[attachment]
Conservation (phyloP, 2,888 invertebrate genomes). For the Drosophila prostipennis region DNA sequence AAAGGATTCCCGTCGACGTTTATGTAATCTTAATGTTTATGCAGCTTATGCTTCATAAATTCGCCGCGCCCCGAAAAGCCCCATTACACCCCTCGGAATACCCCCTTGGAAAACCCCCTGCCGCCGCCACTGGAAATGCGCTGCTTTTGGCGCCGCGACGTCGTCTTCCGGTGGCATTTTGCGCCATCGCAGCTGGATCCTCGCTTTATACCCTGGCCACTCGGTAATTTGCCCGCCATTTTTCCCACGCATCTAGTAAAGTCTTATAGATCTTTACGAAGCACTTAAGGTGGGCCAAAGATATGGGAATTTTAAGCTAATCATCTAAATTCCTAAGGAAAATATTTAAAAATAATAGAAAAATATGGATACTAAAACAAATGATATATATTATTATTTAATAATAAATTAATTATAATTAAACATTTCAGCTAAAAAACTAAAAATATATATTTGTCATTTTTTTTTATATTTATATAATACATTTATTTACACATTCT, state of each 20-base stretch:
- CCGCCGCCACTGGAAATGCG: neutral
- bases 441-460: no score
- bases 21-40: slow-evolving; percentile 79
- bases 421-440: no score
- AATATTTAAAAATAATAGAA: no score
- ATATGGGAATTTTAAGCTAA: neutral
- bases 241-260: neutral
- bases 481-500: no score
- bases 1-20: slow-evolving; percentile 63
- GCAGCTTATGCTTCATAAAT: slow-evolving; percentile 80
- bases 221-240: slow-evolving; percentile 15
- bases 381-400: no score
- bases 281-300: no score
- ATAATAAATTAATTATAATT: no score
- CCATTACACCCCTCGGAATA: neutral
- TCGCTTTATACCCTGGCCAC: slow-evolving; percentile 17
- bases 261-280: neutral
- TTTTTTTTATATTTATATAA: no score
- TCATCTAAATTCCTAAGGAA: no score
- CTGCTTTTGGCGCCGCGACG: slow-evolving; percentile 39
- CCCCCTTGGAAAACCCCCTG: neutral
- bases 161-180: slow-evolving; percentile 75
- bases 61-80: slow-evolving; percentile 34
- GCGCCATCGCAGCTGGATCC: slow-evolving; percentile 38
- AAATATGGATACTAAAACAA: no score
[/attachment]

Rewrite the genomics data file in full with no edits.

Conservation (phyloP, 2,888 invertebrate genomes). For the Drosophila prostipennis region DNA sequence AAAGGATTCCCGTCGACGTTTATGTAATCTTAATGTTTATGCAGCTTATGCTTCATAAATTCGCCGCGCCCCGAAAAGCCCCATTACACCCCTCGGAATACCCCCTTGGAAAACCCCCTGCCGCCGCCACTGGAAATGCGCTGCTTTTGGCGCCGCGACGTCGTCTTCCGGTGGCATTTTGCGCCATCGCAGCTGGATCCTCGCTTTATACCCTGGCCACTCGGTAATTTGCCCGCCATTTTTCCCACGCATCTAGTAAAGTCTTATAGATCTTTACGAAGCACTTAAGGTGGGCCAAAGATATGGGAATTTTAAGCTAATCATCTAAATTCCTAAGGAAAATATTTAAAAATAATAGAAAAATATGGATACTAAAACAAATGATATATATTATTATTTAATAATAAATTAATTATAATTAAACATTTCAGCTAAAAAACTAAAAATATATATTTGTCATTTTTTTTTATATTTATATAATACATTTATTTACACATTCT, state of each 20-base stretch:
- CCGCCGCCACTGGAAATGCG: neutral
- bases 441-460: no score
- bases 21-40: slow-evolving; percentile 79
- bases 421-440: no score
- AATATTTAAAAATAATAGAA: no score
- ATATGGGAATTTTAAGCTAA: neutral
- bases 241-260: neutral
- bases 481-500: no score
- bases 1-20: slow-evolving; percentile 63
- GCAGCTTATGCTTCATAAAT: slow-evolving; percentile 80
- bases 221-240: slow-evolving; percentile 15
- bases 381-400: no score
- bases 281-300: no score
- ATAATAAATTAATTATAATT: no score
- CCATTACACCCCTCGGAATA: neutral
- TCGCTTTATACCCTGGCCAC: slow-evolving; percentile 17
- bases 261-280: neutral
- TTTTTTTTATATTTATATAA: no score
- TCATCTAAATTCCTAAGGAA: no score
- CTGCTTTTGGCGCCGCGACG: slow-evolving; percentile 39
- CCCCCTTGGAAAACCCCCTG: neutral
- bases 161-180: slow-evolving; percentile 75
- bases 61-80: slow-evolving; percentile 34
- GCGCCATCGCAGCTGGATCC: slow-evolving; percentile 38
- AAATATGGATACTAAAACAA: no score